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“DD Review: Mac Gollehon & The Hispanic Mechanics – Mac Gollehon & The Hispanic Mechanics.”

Score: 7.5/10

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Eventually, I guess trumpet players just get used to playing second mason, and the title of the first song “No More Drama” should give you an idea of Mac Gollehon’s personality, or disposition, at work here. In this age of emcees, when we often get a laundry list of people’s personal problems in what purport as “lyrics,” Gollehon and the Hispanic Mechanics hone in on another channel entirely — sometimes tender and sometimes twisted — but nary stopping the groove the whole ride through.
At 6:54, “Exito Obscuridad” plays primarily for trumpet enthusiasts, being as it is basically one long solo and so not one for galvanizing our concepts of song structure, but one interesting flare happens at the 2:28 mark, and then again at four and a half. The action ebbs a bit, which had previously been just Gollehon wailing away over a pedestrian salsa beat, and the guitar makes a sound a couple times in a little rhythm that really leaves a mark, a sound which I’d never heard before (which according to Gollehon is just a wah-wah pedal played through the sound board). Additionally, the track isn’t helped by the cheesy Gloria Estefan type moog which opens it, but Gollehon does more than offset this with his playing, and the number settles into loungy gravitation.
Then ironically, to open track four “Dale Jamon,” Gollehon coaxes from his trumpet this inimitable, piercing thin whine very akin to that “fiesta” synth we heard just the song prior, and the effect is just the opposite — it’s exciting, and confusing in a way, a veritable apocalyptic squall flanked by guitar feedback mocking TV static. The trumpet is non-melodic, if not necessarily atonal, and the braced, screeching takeoff leads into an actual human vocal (something which doesn’t happen on every song), a woman exhibiting a certain melancholy, even if it is perhaps a forced melancholy. Once the caterwaul dies away and the singer is left more in the fore, then “Dale Jamon” morphs oddly into a sort of salsa-pop.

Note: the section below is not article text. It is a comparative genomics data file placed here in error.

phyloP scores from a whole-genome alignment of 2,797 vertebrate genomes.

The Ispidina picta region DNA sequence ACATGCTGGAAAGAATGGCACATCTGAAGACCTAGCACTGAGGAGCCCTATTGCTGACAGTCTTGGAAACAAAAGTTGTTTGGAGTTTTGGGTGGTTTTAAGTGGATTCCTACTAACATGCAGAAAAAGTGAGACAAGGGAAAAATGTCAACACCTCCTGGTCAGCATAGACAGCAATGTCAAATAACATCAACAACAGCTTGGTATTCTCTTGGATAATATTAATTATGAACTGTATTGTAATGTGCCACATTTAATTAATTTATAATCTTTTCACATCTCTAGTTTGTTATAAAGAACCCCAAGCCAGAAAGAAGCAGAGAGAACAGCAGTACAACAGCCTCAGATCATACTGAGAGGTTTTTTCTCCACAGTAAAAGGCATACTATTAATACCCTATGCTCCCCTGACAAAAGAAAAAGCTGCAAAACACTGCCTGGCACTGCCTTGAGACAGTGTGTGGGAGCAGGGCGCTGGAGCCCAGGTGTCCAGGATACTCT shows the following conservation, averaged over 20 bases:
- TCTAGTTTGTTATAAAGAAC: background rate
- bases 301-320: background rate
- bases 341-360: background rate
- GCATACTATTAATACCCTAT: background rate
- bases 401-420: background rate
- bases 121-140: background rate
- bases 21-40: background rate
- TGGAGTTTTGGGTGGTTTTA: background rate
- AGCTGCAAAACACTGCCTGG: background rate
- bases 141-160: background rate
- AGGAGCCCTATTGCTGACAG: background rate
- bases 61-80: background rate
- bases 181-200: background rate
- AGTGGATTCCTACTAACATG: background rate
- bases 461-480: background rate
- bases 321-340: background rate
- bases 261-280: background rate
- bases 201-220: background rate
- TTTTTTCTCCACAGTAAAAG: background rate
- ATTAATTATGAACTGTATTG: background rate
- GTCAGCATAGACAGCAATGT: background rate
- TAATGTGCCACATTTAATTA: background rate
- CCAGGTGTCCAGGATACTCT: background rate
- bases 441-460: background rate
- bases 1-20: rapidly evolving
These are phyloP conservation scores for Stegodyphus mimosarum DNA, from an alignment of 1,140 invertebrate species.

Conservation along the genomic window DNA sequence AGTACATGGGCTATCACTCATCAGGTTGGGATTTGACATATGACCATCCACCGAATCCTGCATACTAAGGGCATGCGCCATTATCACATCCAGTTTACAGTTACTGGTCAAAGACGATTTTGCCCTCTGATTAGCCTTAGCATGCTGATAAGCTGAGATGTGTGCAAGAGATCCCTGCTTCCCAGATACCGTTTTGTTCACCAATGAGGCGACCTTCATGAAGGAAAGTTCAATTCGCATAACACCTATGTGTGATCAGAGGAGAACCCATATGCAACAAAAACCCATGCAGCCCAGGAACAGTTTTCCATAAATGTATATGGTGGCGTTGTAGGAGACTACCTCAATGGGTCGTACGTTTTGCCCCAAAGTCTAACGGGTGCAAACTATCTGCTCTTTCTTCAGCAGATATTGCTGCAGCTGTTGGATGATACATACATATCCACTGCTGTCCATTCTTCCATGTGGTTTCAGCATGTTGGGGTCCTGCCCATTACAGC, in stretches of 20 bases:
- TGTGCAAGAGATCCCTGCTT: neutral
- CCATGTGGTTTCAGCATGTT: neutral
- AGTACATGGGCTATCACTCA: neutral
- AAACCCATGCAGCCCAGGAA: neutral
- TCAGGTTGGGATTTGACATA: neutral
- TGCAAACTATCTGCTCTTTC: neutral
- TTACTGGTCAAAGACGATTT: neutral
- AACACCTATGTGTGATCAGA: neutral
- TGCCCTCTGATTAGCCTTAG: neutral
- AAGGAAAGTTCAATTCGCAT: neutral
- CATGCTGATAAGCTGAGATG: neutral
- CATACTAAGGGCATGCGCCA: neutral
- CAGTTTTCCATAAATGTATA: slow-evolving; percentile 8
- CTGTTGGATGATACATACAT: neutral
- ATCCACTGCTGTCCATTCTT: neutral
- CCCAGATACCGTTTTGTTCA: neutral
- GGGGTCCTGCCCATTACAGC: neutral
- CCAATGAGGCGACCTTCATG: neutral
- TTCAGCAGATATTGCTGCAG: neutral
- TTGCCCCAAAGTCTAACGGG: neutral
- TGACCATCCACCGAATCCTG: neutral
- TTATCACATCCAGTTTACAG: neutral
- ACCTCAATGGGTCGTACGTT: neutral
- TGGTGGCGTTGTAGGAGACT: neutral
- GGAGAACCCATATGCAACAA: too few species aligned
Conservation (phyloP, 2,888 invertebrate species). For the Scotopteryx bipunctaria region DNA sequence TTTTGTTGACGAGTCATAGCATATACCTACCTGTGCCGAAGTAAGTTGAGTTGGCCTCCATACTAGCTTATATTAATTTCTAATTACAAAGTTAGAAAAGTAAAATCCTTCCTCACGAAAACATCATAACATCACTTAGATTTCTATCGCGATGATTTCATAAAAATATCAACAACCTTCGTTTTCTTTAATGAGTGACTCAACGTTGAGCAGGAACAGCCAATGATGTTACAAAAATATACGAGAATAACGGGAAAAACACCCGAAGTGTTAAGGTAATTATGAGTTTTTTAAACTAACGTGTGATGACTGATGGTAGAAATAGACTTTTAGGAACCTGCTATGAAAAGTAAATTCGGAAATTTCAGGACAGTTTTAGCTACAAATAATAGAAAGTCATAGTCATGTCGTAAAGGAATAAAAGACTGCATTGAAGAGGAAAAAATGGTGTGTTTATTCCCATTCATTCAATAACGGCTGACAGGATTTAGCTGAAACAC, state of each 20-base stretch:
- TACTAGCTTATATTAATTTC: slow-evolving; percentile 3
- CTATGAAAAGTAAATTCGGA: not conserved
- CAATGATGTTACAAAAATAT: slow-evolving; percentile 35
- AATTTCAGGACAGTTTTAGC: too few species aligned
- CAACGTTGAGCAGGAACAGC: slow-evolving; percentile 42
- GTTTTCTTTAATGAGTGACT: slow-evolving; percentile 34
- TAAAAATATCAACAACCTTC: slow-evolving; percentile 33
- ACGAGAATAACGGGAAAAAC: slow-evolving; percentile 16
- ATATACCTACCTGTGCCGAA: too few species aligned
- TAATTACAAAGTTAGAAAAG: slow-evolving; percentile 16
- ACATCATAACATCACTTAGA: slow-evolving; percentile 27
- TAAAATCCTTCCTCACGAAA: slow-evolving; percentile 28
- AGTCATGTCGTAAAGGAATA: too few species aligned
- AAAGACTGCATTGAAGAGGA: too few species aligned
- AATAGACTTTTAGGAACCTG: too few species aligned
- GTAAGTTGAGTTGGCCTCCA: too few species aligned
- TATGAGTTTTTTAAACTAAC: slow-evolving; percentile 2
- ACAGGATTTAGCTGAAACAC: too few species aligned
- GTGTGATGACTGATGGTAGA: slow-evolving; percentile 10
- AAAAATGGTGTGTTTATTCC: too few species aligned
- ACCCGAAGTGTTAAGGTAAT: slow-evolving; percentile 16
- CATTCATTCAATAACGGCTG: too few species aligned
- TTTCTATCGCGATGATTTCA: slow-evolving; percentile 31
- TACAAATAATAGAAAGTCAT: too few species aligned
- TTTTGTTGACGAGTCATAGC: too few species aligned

“Il Aceite,” track five, makes the first use on the whole album of actual live rock drums (juxtaposed with the bongos on tracks two and four, and the programmed beats on one and three), and electric guitar chords even blanket the unorthodox time signature for the wordless chorus. All the while, Gollehon is running roughshod over our eardrums with some of the most ridiculous trumpet soloing you’ve ever heard in your life — it makes you temporarily glad that the group aren’t going for armageddon conceptualism, and are just rocking. More of this free-feeling garage-y groove on the album would have been nice, but we know, this type of thing doesn’t grow on trees.
If “Il Aceite” is the album’s brief foray into rock, then “Elegancia” is the culminating stew, the musical “everything bagel” that tears any theory of cohesive project strategy asunder. The band is back to no vocals, which is by and large a successful tactic for them, but “Elegancia” unfurls boasting some sort of recorded police message, amidst trumpet madness that somewhat comes to mind the Stooges‘ expressionist album closeur “LA Blues.” We’re back to programmed drums at this point, which manage to sound hella funky complete with a treated kick galloping into oblivion very much in the spirit of those late-’90’s DJ scratches (used sparingly, thank God).
Signifying how “Elegancia” stands as a certain bookend of the album, before we get into the remixes, it does further the Hispanic Mechanics‘ overall penchant for not hiding behind salsa, but rather seeming to hoist salsa’s dead corpse before the audience as if to say, We got everything we needed out of it, but now we’re running away. Like I said, “Elegancia” is EDM funk, hauntingly non-melodic but big, the funky bass almost as important as Gollehon’s horn. As for the remixes section, the fun abounds through unorthodox styles, scales, mindsets and pretty much whatever else you could think of — but when the band reverts back to the salsa drums on the finale, boredom sets in and you long for more of that conceptual twisted tea you’d tasted on tracks before, like the dissonant “Elegancia” and the spooky and ethereal “No More Drama Drama (Touchy Feely Remix).” But again, we know this stuff doesn’t grow on trees. Heck, it took Gollehon 40-odd years to finally come out with a solo album, but rest assured it’s a journey the end of which no one, you included, will ever view music the same.

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